Aprile 19, 2016

A New Agenda to Fight Sexual Violence?

While sexual violence has been committed in many conflicts on a large scale, perpetrators are rarely prosecuted. Recent decisions at the International Criminal Court (ICC), however, could strengthen the prosecution of rape and other forms of sexual and gender-based violence (SGBV).

Most importantly, the ICC entered its first ever conviction for sexual and gender-based crimes (SGBC) at the end of March. Jean-Pierre Bemba, a former vice-president of the Democratic Republic of Congo (DRC) was found guilty of crimes against humanity and war crimes which were committed by soldiers under his command in the neighboring Central African Republic. Among the charges were two counts of rape.

The ICC prosecutor had brought rape charges in a previous case but in the past failed to secure a conviction for these crimes. The Bemba conviction, therefore, has been hailed as an important step forward. “The judgment sends a clear message that impunity for sexual violence as a tool of war will not be tolerated,” Amnesty International said in a statement.

The verdict is the latest step in the steady increase of the recognition of SGBV in international law. The United Nations tribunals for the former Yugoslavia and for Rwanda issued important decisions – for example a verdict which, for the first time, recognized rape that can be a means of genocide. The ICC, which is the first permanent international criminal court and opened its doors in 2002, adds some important pieces to the evolving jurisprudence of SGBC.

Significantly, in the Bemba verdict, the judges noted that both women and men can be victims and perpetrators of sexual violence in conflicts. During the course of the trial the prosecution presented evidence that also men had been raped, especially when they tried to prevent rapes of their wives or daughters. The judges stressed that the law and the definitions applicable at the ICC are gender-neutral and, consequently, cover SGBC committed against both men and women.

Only a few days after the Bemba judgment, ICC judges made another decision of importance with respect to sexual violence in conflicts: they confirmed the indictment against and committed to trial Dominic Ongwen, an alleged high-ranking commander of the notorious Lord’s Resistance Army (LRA) and, according to the prosecution, one of Joseph Kony’s close allies.

Ongwen, whose trial is to commence in the upcoming months, faces 70 charges in total. 19 of them relate to a broad range of SGBC, including sexual slavery, forced marriage and forced pregnancy. He will be the first person ever to be tried for forced pregnancy before an international court. The crime occurred in various conflicts in the past, but has not been prosecuted before at the international level.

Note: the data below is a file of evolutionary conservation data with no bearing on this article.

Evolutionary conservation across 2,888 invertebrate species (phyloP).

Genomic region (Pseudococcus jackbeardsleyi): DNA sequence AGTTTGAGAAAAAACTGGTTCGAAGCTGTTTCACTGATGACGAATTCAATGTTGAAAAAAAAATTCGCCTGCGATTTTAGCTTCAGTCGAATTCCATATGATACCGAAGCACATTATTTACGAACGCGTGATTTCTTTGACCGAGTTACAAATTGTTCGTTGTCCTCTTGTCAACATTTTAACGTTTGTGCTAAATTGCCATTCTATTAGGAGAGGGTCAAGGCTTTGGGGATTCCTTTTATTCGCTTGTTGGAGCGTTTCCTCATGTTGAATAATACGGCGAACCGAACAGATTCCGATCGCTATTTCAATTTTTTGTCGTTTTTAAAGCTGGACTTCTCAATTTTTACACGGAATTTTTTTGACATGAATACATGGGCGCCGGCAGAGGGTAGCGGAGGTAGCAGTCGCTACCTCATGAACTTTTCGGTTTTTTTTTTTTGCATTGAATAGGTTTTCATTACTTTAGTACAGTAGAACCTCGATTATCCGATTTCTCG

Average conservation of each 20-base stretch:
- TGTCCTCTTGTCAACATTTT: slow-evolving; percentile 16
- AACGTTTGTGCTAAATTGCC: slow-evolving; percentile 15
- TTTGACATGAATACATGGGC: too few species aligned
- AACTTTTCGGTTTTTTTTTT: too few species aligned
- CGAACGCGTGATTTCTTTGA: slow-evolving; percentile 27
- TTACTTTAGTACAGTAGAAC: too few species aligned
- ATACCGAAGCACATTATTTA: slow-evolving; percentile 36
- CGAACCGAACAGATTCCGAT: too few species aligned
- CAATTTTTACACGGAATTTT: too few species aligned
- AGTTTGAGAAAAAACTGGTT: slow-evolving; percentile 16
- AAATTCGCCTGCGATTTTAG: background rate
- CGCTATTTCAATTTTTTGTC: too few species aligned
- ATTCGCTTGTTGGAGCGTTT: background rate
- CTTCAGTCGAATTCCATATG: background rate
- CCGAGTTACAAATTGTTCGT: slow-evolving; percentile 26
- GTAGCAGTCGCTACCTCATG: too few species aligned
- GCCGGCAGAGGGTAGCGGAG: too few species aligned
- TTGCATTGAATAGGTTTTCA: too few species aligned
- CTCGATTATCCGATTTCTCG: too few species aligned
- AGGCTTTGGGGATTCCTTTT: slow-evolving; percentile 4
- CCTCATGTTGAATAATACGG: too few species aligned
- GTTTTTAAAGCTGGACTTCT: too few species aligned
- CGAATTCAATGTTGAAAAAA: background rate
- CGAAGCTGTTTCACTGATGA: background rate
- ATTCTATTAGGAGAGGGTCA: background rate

The prosecution alleges that seven girls were abducted and made “wives” to Ongwen. “They were all regularly forced to have sexual intercourse with Dominic Ongwen either by brute force, threat of force, or other forms of coercion,” the prosecution says. As a result of rapes, many became pregnant – one of the girls at least three times. Since the girls had no choice and were unable to escape, the prosecution charges Ongwen as a direct perpetrator of rape and forced marriage, among other crimes.

In addition, the prosecution accuses him of SGBC that were indirectly committed. Ongwen is alleged to have participated in a common plan of the LRA leadership which included the abduction of girls and women who were then given as “wives” to other soldiers.

The wide range of SGBC in the Ongwen indictment is exceptional to the prosecution practice of the court. Both the Bemba verdict and the confirmation of charges against Ongwen materialize the efforts of the ICC’s Office of the Prosecutor (OTP) to end impunity for SGBC. Chief prosecutor Fatou Bensouda, who is in office since 2012, has made the investigation of sexual violence in conflicts a central priority.

Bensouda’s approach marks a shift: For many years, sexual violence was seen as something inherent to conflicts. Compared to murder, rape has traditionally been given less attention.

Moreover, SGBC are among the most difficult to investigate. One reason is the difficulty to obtain evidence. The ICC and other international courts tend to intervene only several years after the crimes occurred. “The time gap between events on the ground and the moment when the Office can investigate can result in loss of evidence,” the OTP points out in its current strategic plan. The delay makes it close to impossible to collect physical, forensic evidence, for example.

Another reason are social and cultural barriers. Prosecutors usually need to rely heavily on the testimony of victims and witnesses. However, many cases are not reported and victims are often afraid to speak about the crimes. “Sexual violence during and in the wake of conflict continues to be dramatically underreported because of the risks, threats and trauma faced by those who come forward,” a report by the UN Security Council concluded.  Victims of rape, for example, often face stigmatization from their families or societies. This makes it difficult for the investigators to find persons willing to testify to the crimes.

The recent decisions at the ICC show that it’s possible to overcome these challenges. In addition, since domestic judicial systems look at the jurisprudence of international courts for guidance, the ICC’s decision could increase attention and awareness of SGBC among national prosecutors.

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About Benjamin Durr

Benjamin Durr

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